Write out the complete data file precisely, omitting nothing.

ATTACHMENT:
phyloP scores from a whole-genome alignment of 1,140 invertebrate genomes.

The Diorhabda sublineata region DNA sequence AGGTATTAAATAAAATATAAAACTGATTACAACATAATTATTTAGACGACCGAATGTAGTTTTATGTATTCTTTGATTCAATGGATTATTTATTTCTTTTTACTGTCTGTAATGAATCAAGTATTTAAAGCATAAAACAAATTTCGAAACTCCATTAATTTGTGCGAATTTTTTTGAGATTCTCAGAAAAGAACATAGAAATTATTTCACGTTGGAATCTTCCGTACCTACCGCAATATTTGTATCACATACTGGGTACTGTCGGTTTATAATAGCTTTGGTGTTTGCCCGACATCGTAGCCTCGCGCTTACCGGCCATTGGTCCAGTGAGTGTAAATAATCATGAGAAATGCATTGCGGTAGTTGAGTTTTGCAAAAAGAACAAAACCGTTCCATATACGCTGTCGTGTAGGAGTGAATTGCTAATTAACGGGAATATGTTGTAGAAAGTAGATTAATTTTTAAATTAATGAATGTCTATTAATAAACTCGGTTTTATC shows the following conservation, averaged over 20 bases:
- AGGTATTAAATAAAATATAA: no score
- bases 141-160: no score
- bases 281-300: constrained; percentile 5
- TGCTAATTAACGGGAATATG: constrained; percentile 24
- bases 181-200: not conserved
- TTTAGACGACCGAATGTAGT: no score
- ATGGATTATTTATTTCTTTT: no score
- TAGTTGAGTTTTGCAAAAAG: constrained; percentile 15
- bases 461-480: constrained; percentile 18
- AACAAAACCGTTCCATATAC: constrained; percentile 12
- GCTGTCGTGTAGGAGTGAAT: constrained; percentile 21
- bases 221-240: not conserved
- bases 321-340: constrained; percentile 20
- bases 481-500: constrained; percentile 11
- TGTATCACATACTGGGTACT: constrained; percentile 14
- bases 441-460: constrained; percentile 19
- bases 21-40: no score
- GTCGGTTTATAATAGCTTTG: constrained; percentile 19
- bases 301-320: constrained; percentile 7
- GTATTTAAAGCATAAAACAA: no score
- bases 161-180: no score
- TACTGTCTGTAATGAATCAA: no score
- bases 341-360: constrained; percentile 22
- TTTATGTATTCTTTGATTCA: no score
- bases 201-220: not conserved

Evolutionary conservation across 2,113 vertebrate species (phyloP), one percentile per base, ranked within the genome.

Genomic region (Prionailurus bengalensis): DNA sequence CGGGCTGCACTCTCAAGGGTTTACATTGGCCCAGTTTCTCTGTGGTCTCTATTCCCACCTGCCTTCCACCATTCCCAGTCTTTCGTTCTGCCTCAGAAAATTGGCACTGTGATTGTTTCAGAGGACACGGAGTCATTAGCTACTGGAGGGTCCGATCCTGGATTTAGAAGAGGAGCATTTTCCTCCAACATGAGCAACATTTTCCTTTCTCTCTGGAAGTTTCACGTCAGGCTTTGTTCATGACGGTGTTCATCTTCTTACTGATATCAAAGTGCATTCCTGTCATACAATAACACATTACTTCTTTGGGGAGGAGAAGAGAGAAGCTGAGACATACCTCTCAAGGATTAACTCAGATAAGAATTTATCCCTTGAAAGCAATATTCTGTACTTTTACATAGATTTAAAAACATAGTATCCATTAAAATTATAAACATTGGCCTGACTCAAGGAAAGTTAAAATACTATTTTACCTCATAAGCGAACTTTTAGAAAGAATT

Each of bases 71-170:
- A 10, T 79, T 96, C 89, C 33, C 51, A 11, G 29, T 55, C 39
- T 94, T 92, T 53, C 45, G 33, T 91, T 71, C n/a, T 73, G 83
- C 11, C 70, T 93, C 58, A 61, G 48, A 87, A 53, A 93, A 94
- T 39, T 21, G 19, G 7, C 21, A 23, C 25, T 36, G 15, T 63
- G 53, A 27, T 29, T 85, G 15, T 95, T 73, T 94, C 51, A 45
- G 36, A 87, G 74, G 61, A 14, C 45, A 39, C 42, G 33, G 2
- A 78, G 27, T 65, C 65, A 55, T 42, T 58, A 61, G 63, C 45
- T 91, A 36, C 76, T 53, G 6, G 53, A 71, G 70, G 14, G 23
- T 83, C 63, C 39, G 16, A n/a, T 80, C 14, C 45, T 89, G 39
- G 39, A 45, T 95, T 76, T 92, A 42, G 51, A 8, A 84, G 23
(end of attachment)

phyloP scores from a whole-genome alignment of 1,140 invertebrate genomes.

The Diorhabda sublineata region DNA sequence AGGTATTAAATAAAATATAAAACTGATTACAACATAATTATTTAGACGACCGAATGTAGTTTTATGTATTCTTTGATTCAATGGATTATTTATTTCTTTTTACTGTCTGTAATGAATCAAGTATTTAAAGCATAAAACAAATTTCGAAACTCCATTAATTTGTGCGAATTTTTTTGAGATTCTCAGAAAAGAACATAGAAATTATTTCACGTTGGAATCTTCCGTACCTACCGCAATATTTGTATCACATACTGGGTACTGTCGGTTTATAATAGCTTTGGTGTTTGCCCGACATCGTAGCCTCGCGCTTACCGGCCATTGGTCCAGTGAGTGTAAATAATCATGAGAAATGCATTGCGGTAGTTGAGTTTTGCAAAAAGAACAAAACCGTTCCATATACGCTGTCGTGTAGGAGTGAATTGCTAATTAACGGGAATATGTTGTAGAAAGTAGATTAATTTTTAAATTAATGAATGTCTATTAATAAACTCGGTTTTATC shows the following conservation, averaged over 20 bases:
- AGGTATTAAATAAAATATAA: no score
- bases 141-160: no score
- bases 281-300: constrained; percentile 5
- TGCTAATTAACGGGAATATG: constrained; percentile 24
- bases 181-200: not conserved
- TTTAGACGACCGAATGTAGT: no score
- ATGGATTATTTATTTCTTTT: no score
- TAGTTGAGTTTTGCAAAAAG: constrained; percentile 15
- bases 461-480: constrained; percentile 18
- AACAAAACCGTTCCATATAC: constrained; percentile 12
- GCTGTCGTGTAGGAGTGAAT: constrained; percentile 21
- bases 221-240: not conserved
- bases 321-340: constrained; percentile 20
- bases 481-500: constrained; percentile 11
- TGTATCACATACTGGGTACT: constrained; percentile 14
- bases 441-460: constrained; percentile 19
- bases 21-40: no score
- GTCGGTTTATAATAGCTTTG: constrained; percentile 19
- bases 301-320: constrained; percentile 7
- GTATTTAAAGCATAAAACAA: no score
- bases 161-180: no score
- TACTGTCTGTAATGAATCAA: no score
- bases 341-360: constrained; percentile 22
- TTTATGTATTCTTTGATTCA: no score
- bases 201-220: not conserved

Evolutionary conservation across 2,113 vertebrate species (phyloP), one percentile per base, ranked within the genome.

Genomic region (Prionailurus bengalensis): DNA sequence CGGGCTGCACTCTCAAGGGTTTACATTGGCCCAGTTTCTCTGTGGTCTCTATTCCCACCTGCCTTCCACCATTCCCAGTCTTTCGTTCTGCCTCAGAAAATTGGCACTGTGATTGTTTCAGAGGACACGGAGTCATTAGCTACTGGAGGGTCCGATCCTGGATTTAGAAGAGGAGCATTTTCCTCCAACATGAGCAACATTTTCCTTTCTCTCTGGAAGTTTCACGTCAGGCTTTGTTCATGACGGTGTTCATCTTCTTACTGATATCAAAGTGCATTCCTGTCATACAATAACACATTACTTCTTTGGGGAGGAGAAGAGAGAAGCTGAGACATACCTCTCAAGGATTAACTCAGATAAGAATTTATCCCTTGAAAGCAATATTCTGTACTTTTACATAGATTTAAAAACATAGTATCCATTAAAATTATAAACATTGGCCTGACTCAAGGAAAGTTAAAATACTATTTTACCTCATAAGCGAACTTTTAGAAAGAATT

Each of bases 71-170:
- A 10, T 79, T 96, C 89, C 33, C 51, A 11, G 29, T 55, C 39
- T 94, T 92, T 53, C 45, G 33, T 91, T 71, C n/a, T 73, G 83
- C 11, C 70, T 93, C 58, A 61, G 48, A 87, A 53, A 93, A 94
- T 39, T 21, G 19, G 7, C 21, A 23, C 25, T 36, G 15, T 63
- G 53, A 27, T 29, T 85, G 15, T 95, T 73, T 94, C 51, A 45
- G 36, A 87, G 74, G 61, A 14, C 45, A 39, C 42, G 33, G 2
- A 78, G 27, T 65, C 65, A 55, T 42, T 58, A 61, G 63, C 45
- T 91, A 36, C 76, T 53, G 6, G 53, A 71, G 70, G 14, G 23
- T 83, C 63, C 39, G 16, A n/a, T 80, C 14, C 45, T 89, G 39
- G 39, A 45, T 95, T 76, T 92, A 42, G 51, A 8, A 84, G 23